+ Earlier: Quibi teams with BBC on daily mobile news show for Millennials (Deadline)


Why Facebook’s ‘values’ update matters (Lawfare)

Last week Facebook quietly updated its values statement, which informs its Community Standards — the rules for what is allowed to be posted on the platform. The update may have been lost among the bigger news that Facebook is appointing an independent Oversight Board, which will be able to review and overrule Facebook’s content moderation decisions. But the values update, which prioritizes “voice” (read: free expression) as the overarching value, could have a significant impact on how the Oversight Board will enforce the Community Standards, writes Evelyn Douek. Facebook’s paramount commitment to voice “reflects a certain degree of risk tolerance on Facebook’s part — which will no doubt be praised by those committed to a robust marketplace of ideas.”


For many reporters covering climate, population remains the elephant in the room (Columbia Journalism Review)

Climate experts have suggested that having fewer children is an important action an individual can take to reducing carbon emissions. But the press tends to focus on other actions, like not flying or living car-free. Talking about not having children is morally and ethically fraught, leading many journalists to avoid it altogether, writes Wudan Yan. But now that climate change is firmly lodged in the public consciousness, some writers are  beginning to approach the subject of overpopulation with caution. “I think it’s the one tool we have that we’re not talking about enough,” said journalist Ash Sanders. “I think there are ways to have this conversation ethically that will lead to freedom and choice.”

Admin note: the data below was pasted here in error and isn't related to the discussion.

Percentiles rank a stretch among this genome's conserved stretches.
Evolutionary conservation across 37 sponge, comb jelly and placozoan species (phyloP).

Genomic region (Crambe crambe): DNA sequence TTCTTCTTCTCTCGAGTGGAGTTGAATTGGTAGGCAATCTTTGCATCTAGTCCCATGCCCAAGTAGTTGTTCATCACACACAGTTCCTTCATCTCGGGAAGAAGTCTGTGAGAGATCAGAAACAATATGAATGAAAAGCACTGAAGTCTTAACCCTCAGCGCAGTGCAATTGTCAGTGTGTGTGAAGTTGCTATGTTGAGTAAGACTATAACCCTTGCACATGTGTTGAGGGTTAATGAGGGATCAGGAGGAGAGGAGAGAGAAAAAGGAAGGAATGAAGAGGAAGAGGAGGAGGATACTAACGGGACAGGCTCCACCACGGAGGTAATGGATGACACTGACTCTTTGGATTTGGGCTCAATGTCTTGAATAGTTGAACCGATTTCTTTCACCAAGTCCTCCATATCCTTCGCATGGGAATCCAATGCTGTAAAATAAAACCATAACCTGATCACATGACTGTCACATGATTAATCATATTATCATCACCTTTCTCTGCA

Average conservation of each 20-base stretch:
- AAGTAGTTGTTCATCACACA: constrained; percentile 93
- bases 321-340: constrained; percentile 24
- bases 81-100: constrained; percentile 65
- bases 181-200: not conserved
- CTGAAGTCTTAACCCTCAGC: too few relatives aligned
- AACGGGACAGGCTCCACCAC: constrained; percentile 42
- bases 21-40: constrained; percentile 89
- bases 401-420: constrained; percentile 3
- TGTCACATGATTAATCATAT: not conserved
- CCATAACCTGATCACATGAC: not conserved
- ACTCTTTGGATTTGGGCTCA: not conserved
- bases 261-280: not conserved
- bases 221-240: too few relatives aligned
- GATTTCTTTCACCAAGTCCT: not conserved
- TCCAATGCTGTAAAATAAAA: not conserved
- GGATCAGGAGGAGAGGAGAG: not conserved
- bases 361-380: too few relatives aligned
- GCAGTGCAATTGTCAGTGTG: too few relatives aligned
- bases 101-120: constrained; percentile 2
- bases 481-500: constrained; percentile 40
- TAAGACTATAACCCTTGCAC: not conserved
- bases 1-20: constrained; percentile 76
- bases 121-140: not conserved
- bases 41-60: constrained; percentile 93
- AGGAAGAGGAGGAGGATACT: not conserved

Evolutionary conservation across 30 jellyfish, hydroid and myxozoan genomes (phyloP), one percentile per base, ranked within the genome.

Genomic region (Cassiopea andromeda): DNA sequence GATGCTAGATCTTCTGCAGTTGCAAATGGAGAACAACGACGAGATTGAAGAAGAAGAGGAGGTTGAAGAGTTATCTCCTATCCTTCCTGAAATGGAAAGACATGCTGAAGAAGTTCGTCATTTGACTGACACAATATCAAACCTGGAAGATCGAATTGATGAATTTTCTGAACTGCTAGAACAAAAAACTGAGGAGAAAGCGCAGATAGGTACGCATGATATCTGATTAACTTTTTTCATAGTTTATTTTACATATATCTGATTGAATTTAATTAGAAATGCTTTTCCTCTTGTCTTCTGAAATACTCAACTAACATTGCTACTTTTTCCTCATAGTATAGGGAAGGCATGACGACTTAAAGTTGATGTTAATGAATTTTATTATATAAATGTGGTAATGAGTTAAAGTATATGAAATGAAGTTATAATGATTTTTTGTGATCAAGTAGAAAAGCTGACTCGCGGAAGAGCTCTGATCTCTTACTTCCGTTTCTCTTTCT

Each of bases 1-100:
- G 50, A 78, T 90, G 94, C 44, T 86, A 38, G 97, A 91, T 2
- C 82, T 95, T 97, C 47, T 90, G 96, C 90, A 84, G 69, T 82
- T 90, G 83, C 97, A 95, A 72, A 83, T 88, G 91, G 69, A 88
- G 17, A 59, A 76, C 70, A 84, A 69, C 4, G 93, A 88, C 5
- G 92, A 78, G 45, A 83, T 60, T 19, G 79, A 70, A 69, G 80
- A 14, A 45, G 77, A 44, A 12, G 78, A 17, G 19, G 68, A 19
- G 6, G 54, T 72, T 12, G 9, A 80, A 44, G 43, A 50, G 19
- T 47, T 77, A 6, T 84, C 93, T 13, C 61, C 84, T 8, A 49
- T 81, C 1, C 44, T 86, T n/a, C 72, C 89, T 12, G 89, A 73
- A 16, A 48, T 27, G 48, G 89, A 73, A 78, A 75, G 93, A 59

+ “I reported on a mass shooting. Was I helping or hurting?” (Houston Chronicle)


Why NY and NJ ethnic media still embrace print in the digital age (Medium, Engaged Journalism Lab)

For hundreds of ethnic media outlets in New York and New Jersey, and particularly for newspapers, the print edition continues to be the flagship product. Readers, many of them recently arrived immigrants, and local advertisers seem to prefer it to digital, writes Anthony Advincula. “In order for us to stay in this business, it is not just all about increasing the number of readers from across the U.S. and around the world, but rather it is about going back to the basics: provide local content that our readers actually need,” said Kaushik Shah, publisher of Gujarat Darpan, a monthly magazine in Gujarati based in central New Jersey. Kleibeel Marcano, publisher and editor of Reporte Hispano, a Spanish-language weekly in New Jersey, added that distrust of information on the internet keeps many readers reaching for the print edition. “Because our readers know that we are part of our community and we know our community, they will continue to grab our newspaper from the newsstand.”

+ Earlier: Our report looks at how mainstream and ethnic media can collaborate